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Feature Fridays Falstaff, by Giuseppe Verdi

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Smug man in an 18th century style red coat in front of painting of a horse

Welcome to Feature Fridays! Each week, AU Music Library staff highlight an item from our collection. While the library is closed, we will feature items that are available for streaming. This week student assistant Cameron Betchey reviews Falstaff, by Giuseppe Verdi, as performed by the Metropolitan Opera and available through the Metropolitan Opera On Demand streaming platform.

Opera often falls on one end of the spectrum or the other, either the heartbreakingly tragic or the lighthearted comedy. One of the most famous comedies is the story of Falstaff, a lethargic and womanizing knight with an inflated ego (who first appears in Shakespeare's works). He often abuses his power in society as a man and puts women into compromising situations. However, like all good art Giuseppe Verdi uses his opera as a commentary on this issue with society. He addresses these acts of oppression through comedy and a plot that resembles other operas like The Marriage of Figaro or Cosi fan tutte, intricate and comical.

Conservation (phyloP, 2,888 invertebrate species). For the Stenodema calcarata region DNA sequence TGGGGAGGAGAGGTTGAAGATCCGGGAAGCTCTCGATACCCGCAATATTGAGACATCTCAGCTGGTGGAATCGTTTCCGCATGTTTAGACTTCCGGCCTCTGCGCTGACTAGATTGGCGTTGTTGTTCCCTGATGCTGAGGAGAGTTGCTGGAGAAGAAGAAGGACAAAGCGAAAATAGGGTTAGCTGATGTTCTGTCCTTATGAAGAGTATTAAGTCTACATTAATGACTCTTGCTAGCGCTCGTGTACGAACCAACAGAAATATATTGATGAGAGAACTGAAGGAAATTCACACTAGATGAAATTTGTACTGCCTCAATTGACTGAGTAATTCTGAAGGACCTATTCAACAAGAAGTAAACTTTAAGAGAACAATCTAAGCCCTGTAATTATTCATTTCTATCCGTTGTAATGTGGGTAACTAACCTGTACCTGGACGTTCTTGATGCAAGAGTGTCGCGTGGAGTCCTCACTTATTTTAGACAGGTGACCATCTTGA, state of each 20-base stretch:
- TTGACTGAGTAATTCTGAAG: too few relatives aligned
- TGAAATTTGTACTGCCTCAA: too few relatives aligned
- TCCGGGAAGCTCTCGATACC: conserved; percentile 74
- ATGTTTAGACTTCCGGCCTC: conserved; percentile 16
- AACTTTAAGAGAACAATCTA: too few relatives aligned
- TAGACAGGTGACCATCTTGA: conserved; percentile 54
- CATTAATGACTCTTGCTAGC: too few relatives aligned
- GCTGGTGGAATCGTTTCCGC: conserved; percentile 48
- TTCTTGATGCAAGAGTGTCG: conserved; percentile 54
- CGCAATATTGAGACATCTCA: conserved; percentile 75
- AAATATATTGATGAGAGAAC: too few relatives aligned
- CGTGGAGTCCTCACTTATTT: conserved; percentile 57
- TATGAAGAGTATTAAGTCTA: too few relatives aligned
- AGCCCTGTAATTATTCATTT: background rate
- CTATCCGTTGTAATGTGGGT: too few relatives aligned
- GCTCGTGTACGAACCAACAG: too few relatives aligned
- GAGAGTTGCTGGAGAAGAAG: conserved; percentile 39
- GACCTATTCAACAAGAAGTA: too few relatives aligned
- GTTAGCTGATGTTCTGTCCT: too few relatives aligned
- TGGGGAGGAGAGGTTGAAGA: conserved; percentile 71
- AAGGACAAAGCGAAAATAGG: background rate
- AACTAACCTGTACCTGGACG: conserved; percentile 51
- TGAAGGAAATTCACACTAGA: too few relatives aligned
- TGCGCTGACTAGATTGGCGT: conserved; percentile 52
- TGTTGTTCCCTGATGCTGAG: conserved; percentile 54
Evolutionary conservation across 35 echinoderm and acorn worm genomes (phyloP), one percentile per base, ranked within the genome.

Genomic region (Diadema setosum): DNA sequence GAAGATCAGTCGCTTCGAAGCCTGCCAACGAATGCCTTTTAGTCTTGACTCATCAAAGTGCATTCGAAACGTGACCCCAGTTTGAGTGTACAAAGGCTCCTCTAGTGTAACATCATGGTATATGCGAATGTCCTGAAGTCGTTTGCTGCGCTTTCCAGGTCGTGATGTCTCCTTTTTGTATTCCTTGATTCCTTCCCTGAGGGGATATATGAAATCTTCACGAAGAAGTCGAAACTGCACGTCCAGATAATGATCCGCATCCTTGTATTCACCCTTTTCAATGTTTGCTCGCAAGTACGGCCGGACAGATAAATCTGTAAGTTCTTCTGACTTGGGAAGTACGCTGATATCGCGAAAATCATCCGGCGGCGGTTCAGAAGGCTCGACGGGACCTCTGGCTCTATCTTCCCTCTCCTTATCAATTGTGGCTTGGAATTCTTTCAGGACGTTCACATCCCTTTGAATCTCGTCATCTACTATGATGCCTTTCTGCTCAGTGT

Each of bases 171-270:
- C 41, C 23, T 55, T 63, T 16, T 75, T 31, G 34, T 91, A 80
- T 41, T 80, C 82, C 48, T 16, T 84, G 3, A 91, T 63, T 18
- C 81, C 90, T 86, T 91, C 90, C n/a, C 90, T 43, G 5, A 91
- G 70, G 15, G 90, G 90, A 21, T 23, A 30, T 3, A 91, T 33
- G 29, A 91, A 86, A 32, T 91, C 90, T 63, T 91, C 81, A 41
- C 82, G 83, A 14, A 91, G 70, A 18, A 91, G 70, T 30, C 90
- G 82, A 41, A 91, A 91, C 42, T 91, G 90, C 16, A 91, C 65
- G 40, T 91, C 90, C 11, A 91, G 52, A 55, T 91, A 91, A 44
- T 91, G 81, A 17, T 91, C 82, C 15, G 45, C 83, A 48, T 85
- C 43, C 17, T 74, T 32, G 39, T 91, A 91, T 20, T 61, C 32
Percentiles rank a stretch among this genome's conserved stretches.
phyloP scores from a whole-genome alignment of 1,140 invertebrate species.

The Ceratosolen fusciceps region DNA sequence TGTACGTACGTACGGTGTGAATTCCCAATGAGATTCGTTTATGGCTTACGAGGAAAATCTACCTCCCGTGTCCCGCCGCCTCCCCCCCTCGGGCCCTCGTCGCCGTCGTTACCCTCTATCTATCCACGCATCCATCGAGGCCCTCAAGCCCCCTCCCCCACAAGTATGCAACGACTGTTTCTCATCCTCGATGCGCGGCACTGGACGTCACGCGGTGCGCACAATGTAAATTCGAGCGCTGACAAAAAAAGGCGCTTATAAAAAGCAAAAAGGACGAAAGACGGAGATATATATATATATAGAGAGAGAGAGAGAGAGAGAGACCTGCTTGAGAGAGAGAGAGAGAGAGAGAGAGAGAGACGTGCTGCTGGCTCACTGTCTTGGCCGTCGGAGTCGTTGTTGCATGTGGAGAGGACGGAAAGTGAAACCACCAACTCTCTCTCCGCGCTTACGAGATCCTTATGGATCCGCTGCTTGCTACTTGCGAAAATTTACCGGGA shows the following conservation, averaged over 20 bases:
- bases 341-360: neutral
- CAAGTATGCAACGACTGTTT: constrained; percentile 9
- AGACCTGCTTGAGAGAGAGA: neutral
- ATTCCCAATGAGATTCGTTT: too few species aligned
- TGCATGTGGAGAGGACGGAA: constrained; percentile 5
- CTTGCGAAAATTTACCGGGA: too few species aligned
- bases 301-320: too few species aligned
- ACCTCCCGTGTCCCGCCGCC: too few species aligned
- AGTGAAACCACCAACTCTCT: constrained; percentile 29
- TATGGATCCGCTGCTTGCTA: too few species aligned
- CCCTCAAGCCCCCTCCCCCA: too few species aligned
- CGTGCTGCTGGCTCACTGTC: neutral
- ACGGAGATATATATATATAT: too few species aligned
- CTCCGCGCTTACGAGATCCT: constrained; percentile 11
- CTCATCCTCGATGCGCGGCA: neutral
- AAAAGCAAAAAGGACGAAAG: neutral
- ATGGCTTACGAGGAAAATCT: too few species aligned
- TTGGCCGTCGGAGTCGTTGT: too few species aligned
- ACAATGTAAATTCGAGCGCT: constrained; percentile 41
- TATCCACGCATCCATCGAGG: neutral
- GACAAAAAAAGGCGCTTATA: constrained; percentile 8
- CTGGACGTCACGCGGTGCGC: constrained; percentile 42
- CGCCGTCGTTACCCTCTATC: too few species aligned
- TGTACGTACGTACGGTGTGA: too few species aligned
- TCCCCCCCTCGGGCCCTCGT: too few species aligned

There are two video performances of Falstaff available through Metropolitan Opera On Demand, one from 2013 and one from 1992. There are also audio recordings reaching back to the 1960s (2019, 2002, 1996, 1986, 1975, and 1967). This would be an excellent resource to do a study on how opera performances have changed at the Met from a musical or technical perspective. It is fascinating to see how different singers portray the same character, and what they achieve through their performance.

“Sul fille d’un soffio etesio'' is one of the most beautiful arias written for sopranos. It is a delicate and complicated display of musical mastery. The instrumental and vocal parts contradict throughout the entire piece, creating a difficult task for any singer. The vocalist floats far above the piano part, displaying a high degree of technical skill while also creating the illusion that it is incredibly easy for them. The aria has an ethereal and angelic quality because of its extremely high range, emulating the story of the fairy queen that it is written about. It is also a point in the opera when disbelief is suspended and the mystical quality of live performance is at its peak. 

I would recommend this opera to people who are looking for a way to begin watching opera, without diving into a really heavy and sad plot. Falstaff is light and easy to follow, it keeps viewers engaged for both its stunning music and its comedy, which remains relevant even today. It is also a fascinating social experiment and makes very relevant commentary on how women should be treated in society and the role toxic masculinity plays in their oppression. Metropolitan Opera On Demand is an excellent resource for people who want to begin watching opera and for people who have a love for it already.